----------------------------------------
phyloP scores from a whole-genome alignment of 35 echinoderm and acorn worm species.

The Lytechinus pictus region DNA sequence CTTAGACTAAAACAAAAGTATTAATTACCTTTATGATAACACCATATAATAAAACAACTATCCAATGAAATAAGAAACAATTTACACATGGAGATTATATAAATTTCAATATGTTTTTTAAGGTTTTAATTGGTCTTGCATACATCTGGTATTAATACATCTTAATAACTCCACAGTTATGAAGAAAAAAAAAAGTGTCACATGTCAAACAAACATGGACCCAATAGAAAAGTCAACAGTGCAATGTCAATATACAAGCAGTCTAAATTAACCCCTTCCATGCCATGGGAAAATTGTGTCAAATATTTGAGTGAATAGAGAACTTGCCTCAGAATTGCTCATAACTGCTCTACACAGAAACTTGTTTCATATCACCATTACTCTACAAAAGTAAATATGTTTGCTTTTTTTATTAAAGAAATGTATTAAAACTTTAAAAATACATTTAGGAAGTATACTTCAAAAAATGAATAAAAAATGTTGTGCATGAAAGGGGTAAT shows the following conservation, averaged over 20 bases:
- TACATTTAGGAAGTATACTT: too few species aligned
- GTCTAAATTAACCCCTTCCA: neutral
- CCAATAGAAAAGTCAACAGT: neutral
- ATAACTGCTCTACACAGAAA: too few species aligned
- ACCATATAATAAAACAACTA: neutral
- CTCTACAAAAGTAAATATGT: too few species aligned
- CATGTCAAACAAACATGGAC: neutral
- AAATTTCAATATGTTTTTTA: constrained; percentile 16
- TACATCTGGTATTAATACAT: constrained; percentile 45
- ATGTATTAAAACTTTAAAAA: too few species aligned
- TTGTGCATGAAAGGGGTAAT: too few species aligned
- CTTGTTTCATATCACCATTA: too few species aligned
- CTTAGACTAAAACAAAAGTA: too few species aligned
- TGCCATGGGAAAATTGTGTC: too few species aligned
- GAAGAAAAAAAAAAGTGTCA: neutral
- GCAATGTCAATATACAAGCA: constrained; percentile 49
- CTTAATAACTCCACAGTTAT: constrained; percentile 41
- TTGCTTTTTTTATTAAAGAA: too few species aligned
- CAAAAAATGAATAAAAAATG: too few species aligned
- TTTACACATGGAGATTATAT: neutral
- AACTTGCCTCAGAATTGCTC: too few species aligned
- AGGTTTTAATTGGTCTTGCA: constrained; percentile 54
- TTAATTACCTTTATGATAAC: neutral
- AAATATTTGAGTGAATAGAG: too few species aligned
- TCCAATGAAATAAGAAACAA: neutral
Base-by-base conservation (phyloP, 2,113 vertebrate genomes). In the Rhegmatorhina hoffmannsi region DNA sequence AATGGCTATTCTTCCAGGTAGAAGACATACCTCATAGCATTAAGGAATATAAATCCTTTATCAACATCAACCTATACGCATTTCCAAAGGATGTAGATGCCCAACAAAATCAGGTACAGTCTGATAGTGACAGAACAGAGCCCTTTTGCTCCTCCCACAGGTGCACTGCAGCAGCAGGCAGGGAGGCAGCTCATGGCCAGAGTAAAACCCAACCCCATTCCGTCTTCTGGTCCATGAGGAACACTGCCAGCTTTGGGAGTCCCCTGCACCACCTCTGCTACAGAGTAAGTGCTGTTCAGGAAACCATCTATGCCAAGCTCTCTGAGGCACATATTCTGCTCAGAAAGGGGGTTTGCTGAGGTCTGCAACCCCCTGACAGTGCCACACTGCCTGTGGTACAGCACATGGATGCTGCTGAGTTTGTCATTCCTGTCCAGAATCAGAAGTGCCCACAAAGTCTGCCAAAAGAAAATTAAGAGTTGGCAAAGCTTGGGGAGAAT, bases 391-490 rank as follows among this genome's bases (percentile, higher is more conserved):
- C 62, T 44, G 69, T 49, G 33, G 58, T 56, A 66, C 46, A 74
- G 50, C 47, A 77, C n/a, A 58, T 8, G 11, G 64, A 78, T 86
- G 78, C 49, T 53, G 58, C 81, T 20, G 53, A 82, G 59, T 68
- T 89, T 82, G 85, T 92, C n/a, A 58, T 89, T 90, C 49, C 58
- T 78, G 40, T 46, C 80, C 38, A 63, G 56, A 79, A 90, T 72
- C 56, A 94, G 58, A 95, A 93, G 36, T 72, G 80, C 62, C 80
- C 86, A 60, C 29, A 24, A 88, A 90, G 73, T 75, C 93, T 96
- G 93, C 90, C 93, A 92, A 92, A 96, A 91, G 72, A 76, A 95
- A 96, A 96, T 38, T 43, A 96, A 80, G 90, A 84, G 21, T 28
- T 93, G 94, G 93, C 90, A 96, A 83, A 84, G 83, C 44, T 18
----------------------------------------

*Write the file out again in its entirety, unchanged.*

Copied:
phyloP scores from a whole-genome alignment of 35 echinoderm and acorn worm species.

The Lytechinus pictus region DNA sequence CTTAGACTAAAACAAAAGTATTAATTACCTTTATGATAACACCATATAATAAAACAACTATCCAATGAAATAAGAAACAATTTACACATGGAGATTATATAAATTTCAATATGTTTTTTAAGGTTTTAATTGGTCTTGCATACATCTGGTATTAATACATCTTAATAACTCCACAGTTATGAAGAAAAAAAAAAGTGTCACATGTCAAACAAACATGGACCCAATAGAAAAGTCAACAGTGCAATGTCAATATACAAGCAGTCTAAATTAACCCCTTCCATGCCATGGGAAAATTGTGTCAAATATTTGAGTGAATAGAGAACTTGCCTCAGAATTGCTCATAACTGCTCTACACAGAAACTTGTTTCATATCACCATTACTCTACAAAAGTAAATATGTTTGCTTTTTTTATTAAAGAAATGTATTAAAACTTTAAAAATACATTTAGGAAGTATACTTCAAAAAATGAATAAAAAATGTTGTGCATGAAAGGGGTAAT shows the following conservation, averaged over 20 bases:
- TACATTTAGGAAGTATACTT: too few species aligned
- GTCTAAATTAACCCCTTCCA: neutral
- CCAATAGAAAAGTCAACAGT: neutral
- ATAACTGCTCTACACAGAAA: too few species aligned
- ACCATATAATAAAACAACTA: neutral
- CTCTACAAAAGTAAATATGT: too few species aligned
- CATGTCAAACAAACATGGAC: neutral
- AAATTTCAATATGTTTTTTA: constrained; percentile 16
- TACATCTGGTATTAATACAT: constrained; percentile 45
- ATGTATTAAAACTTTAAAAA: too few species aligned
- TTGTGCATGAAAGGGGTAAT: too few species aligned
- CTTGTTTCATATCACCATTA: too few species aligned
- CTTAGACTAAAACAAAAGTA: too few species aligned
- TGCCATGGGAAAATTGTGTC: too few species aligned
- GAAGAAAAAAAAAAGTGTCA: neutral
- GCAATGTCAATATACAAGCA: constrained; percentile 49
- CTTAATAACTCCACAGTTAT: constrained; percentile 41
- TTGCTTTTTTTATTAAAGAA: too few species aligned
- CAAAAAATGAATAAAAAATG: too few species aligned
- TTTACACATGGAGATTATAT: neutral
- AACTTGCCTCAGAATTGCTC: too few species aligned
- AGGTTTTAATTGGTCTTGCA: constrained; percentile 54
- TTAATTACCTTTATGATAAC: neutral
- AAATATTTGAGTGAATAGAG: too few species aligned
- TCCAATGAAATAAGAAACAA: neutral
Base-by-base conservation (phyloP, 2,113 vertebrate genomes). In the Rhegmatorhina hoffmannsi region DNA sequence AATGGCTATTCTTCCAGGTAGAAGACATACCTCATAGCATTAAGGAATATAAATCCTTTATCAACATCAACCTATACGCATTTCCAAAGGATGTAGATGCCCAACAAAATCAGGTACAGTCTGATAGTGACAGAACAGAGCCCTTTTGCTCCTCCCACAGGTGCACTGCAGCAGCAGGCAGGGAGGCAGCTCATGGCCAGAGTAAAACCCAACCCCATTCCGTCTTCTGGTCCATGAGGAACACTGCCAGCTTTGGGAGTCCCCTGCACCACCTCTGCTACAGAGTAAGTGCTGTTCAGGAAACCATCTATGCCAAGCTCTCTGAGGCACATATTCTGCTCAGAAAGGGGGTTTGCTGAGGTCTGCAACCCCCTGACAGTGCCACACTGCCTGTGGTACAGCACATGGATGCTGCTGAGTTTGTCATTCCTGTCCAGAATCAGAAGTGCCCACAAAGTCTGCCAAAAGAAAATTAAGAGTTGGCAAAGCTTGGGGAGAAT, bases 391-490 rank as follows among this genome's bases (percentile, higher is more conserved):
- C 62, T 44, G 69, T 49, G 33, G 58, T 56, A 66, C 46, A 74
- G 50, C 47, A 77, C n/a, A 58, T 8, G 11, G 64, A 78, T 86
- G 78, C 49, T 53, G 58, C 81, T 20, G 53, A 82, G 59, T 68
- T 89, T 82, G 85, T 92, C n/a, A 58, T 89, T 90, C 49, C 58
- T 78, G 40, T 46, C 80, C 38, A 63, G 56, A 79, A 90, T 72
- C 56, A 94, G 58, A 95, A 93, G 36, T 72, G 80, C 62, C 80
- C 86, A 60, C 29, A 24, A 88, A 90, G 73, T 75, C 93, T 96
- G 93, C 90, C 93, A 92, A 92, A 96, A 91, G 72, A 76, A 95
- A 96, A 96, T 38, T 43, A 96, A 80, G 90, A 84, G 21, T 28
- T 93, G 94, G 93, C 90, A 96, A 83, A 84, G 83, C 44, T 18